The biggest company in the psychedelic market is Compass Pathways. It has a billion-dollar valuation on the stock market, and is set to be the 800-pound gorilla in the psychedelic jungle. It’s using its money to do a large-scale test of magic mushroom therapy for depression, and to train up a large cadre of psychedelic therapists.

It is funded by a fund called ATAI Life Sciences, which is run by an investor called Christian Angermayer, who is an interesting fellow (check out this interview). He has statues of various roman emperors in his home, as well as a statue of Demeter, goddess of the ancient mystery rite of Eleusis. He also invests in life-extension companies. ATAI has raised several hundred million dollars in investment from people like Peter Thiel, who also invested in Paypal, Facebook ,and a military / intelligence company called Palantir. They’re both gay German libertarian billionaires who invest in psychedelics and radical life extension…Probably just them in that particular club.

What has caused consternation in the psychedelic field is that Compass has filed a patent application for its business model, which includes a patent of a type of psilocybin, and of the basic model of psychedelic therapy — ie you take the pill, lie down, listen to music etc.

This article by the great Vice journalist Shayla Love explores some of the concerns about this apparent land-grab. It’s not the only aggressive patent claim in the space, by the way — companies are rushing to try and patent other drugs like DMT.

Yesterday, Tim Ferriss, the podcaster and investor, who has invested several million dollars into psychedelic research, expressed concern about this in a tweet. He wrote:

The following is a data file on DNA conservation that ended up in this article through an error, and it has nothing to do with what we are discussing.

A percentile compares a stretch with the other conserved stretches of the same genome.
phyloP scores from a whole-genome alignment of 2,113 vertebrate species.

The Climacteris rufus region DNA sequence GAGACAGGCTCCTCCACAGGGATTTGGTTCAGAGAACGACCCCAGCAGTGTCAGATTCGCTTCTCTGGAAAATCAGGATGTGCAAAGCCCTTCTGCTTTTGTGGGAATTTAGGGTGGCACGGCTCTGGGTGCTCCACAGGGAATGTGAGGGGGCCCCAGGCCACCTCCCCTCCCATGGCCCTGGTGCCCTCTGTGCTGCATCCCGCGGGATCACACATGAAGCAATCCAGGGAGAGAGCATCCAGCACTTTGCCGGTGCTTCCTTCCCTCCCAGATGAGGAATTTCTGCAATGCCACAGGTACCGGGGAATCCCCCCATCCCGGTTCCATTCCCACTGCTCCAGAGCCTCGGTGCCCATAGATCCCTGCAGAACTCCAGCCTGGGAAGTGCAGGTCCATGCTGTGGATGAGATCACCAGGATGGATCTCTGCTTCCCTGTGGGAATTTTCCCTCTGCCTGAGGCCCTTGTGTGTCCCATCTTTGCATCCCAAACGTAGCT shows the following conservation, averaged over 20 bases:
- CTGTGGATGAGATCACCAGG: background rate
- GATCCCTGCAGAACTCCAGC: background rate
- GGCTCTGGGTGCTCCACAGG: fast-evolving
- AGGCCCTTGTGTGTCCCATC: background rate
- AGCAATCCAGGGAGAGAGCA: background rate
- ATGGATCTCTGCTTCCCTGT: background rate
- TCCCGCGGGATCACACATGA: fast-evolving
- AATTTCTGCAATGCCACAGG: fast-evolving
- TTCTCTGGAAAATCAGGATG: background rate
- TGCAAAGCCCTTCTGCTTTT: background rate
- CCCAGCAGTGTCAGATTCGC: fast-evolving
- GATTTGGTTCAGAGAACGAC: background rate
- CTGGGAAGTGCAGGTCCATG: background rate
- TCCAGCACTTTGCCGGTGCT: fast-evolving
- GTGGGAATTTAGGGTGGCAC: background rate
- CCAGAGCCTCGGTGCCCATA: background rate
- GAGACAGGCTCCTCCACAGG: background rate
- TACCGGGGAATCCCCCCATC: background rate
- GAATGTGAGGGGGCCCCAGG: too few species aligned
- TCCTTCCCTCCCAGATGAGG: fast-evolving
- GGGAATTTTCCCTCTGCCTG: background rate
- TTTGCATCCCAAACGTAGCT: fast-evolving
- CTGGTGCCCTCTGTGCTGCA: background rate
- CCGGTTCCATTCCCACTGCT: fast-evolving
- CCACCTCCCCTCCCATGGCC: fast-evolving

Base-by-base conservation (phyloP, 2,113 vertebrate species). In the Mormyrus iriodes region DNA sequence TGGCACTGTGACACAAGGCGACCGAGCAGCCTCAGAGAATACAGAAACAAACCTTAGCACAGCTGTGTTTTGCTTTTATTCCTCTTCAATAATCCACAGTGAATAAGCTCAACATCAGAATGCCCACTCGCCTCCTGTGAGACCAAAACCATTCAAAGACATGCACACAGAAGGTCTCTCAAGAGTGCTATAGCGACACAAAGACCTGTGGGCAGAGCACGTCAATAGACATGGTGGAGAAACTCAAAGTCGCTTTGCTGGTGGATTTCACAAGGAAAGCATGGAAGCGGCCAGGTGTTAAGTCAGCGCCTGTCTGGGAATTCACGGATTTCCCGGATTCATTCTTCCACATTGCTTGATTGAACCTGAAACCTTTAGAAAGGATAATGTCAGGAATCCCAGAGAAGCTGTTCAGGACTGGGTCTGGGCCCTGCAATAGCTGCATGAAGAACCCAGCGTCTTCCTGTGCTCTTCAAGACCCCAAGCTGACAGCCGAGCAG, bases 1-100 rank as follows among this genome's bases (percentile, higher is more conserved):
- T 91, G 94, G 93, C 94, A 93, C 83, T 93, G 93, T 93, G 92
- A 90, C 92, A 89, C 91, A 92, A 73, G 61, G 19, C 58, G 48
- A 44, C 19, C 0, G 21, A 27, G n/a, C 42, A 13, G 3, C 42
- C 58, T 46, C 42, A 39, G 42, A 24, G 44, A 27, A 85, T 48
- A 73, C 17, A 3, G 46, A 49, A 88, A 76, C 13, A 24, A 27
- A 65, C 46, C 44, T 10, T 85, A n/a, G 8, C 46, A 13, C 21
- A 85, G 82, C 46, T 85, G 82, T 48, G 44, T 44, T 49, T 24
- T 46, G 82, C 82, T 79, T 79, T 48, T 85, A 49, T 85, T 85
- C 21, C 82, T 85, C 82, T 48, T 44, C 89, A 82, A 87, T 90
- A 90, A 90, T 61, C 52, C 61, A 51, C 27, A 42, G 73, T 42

“I am very concerned by the patent land grab warming up in the for-profit psychedelic world. Is anyone working on an IP Defense Fund — or coalition of pro-bono lawyers — of some type to file USPTO objections/comments, etc. when companies attempt to secure broad patents that could hinder scientific research, reasonable competition (i.e., for “scale” and wide accessibility, we need competition to help drive costs down), and so on? Who are the smartest people thinking about this?
cc @michaelpollan, @Drug_Researcher, @RickDoblin, @RCarhartHarris

Rick Doblin, founder of MAPS (a leading psychedelic research and therapy organisation), replied saying MAPS ‘has recently engaged patent attorneys to assist in strengthening our anti-patent strategy for uses of MDMA, and to prepare easily accessible information for patent examiners so patents will not be issued in the first place.’.

At that point, Christian Angermeyer weighed in: He tweeted:

‘Tim, I am a HUGE fan of your work, but on this topic your are incredibly misguided. You’ve donated a few million dollars to the cause — that’s great and I applaud you for that, but it’s a drop in the ocean relative to what’s needed. ATAI and Compass have raised close to $650,000,0000 for this cause….This is the level of resource, talent and commitment required to finally change things and it’s been made possible by having a viable business model. If these companies succeed, hundred of millions of people who are currently suffering stand to benefit, and because the drugs will likely be approved as medical drugs, there is a significant probabilitly that insurance will cover it.’

Ferriss replied with a blog-post today, in which he challenged Angermayer to let scientists publicly reveal their agreements and work with Compass, and also to answer his concerns on patents. He writes: